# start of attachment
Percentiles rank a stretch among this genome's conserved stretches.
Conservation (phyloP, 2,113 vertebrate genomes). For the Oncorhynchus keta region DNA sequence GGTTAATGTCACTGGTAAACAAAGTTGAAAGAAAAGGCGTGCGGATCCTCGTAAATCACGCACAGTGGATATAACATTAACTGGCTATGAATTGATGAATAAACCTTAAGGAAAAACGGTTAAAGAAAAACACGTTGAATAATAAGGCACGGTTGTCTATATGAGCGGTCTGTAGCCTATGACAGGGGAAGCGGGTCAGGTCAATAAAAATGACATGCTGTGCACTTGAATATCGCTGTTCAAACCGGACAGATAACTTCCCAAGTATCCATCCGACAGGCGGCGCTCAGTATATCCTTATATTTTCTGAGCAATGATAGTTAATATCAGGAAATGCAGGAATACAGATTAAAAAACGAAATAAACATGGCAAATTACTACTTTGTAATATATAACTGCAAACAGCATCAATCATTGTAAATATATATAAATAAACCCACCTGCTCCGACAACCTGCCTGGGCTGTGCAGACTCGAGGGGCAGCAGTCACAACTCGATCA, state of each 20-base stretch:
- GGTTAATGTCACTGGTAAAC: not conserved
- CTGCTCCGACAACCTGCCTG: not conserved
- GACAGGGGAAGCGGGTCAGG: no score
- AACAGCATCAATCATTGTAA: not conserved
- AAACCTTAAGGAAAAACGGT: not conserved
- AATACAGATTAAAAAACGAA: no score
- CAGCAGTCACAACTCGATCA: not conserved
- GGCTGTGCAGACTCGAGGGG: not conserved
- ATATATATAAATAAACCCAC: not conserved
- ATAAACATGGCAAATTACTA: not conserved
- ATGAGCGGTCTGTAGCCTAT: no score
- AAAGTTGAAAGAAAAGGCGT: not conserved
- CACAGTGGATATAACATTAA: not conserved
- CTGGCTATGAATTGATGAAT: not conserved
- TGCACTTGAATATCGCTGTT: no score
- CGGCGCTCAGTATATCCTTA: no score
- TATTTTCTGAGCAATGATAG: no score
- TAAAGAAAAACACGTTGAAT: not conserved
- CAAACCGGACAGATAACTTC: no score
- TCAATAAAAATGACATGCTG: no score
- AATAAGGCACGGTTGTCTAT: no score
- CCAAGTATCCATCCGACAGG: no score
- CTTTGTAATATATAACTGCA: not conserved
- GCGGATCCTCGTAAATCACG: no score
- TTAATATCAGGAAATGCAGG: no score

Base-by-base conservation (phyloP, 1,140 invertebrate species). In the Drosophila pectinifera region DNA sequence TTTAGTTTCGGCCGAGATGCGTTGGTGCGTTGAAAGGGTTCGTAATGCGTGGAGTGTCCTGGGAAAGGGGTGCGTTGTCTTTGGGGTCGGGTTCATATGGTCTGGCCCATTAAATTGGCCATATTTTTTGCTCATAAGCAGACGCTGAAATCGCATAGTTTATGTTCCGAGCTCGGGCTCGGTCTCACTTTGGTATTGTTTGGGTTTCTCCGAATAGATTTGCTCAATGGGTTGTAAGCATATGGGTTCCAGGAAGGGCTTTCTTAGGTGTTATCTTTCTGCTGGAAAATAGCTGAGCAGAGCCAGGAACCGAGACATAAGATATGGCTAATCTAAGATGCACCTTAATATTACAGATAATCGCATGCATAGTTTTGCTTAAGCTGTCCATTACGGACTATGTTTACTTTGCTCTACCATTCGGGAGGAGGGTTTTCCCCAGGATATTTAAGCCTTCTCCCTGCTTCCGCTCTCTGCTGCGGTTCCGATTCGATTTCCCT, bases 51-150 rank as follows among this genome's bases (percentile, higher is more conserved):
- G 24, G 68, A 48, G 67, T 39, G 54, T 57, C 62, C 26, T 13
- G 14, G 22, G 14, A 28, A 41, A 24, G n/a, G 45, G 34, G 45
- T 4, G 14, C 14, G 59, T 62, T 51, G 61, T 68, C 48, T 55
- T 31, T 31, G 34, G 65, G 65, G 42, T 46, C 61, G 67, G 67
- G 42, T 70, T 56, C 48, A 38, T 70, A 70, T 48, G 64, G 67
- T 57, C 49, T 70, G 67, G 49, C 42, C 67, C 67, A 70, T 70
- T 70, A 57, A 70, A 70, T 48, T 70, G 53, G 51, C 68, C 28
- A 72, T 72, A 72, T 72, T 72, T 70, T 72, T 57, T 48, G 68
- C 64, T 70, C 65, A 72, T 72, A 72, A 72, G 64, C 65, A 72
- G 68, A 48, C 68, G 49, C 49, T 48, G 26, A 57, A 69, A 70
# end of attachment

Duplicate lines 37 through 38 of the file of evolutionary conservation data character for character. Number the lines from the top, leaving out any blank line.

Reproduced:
- C 64, T 70, C 65, A 72, T 72, A 72, A 72, G 64, C 65, A 72
- G 68, A 48, C 68, G 49, C 49, T 48, G 26, A 57, A 69, A 70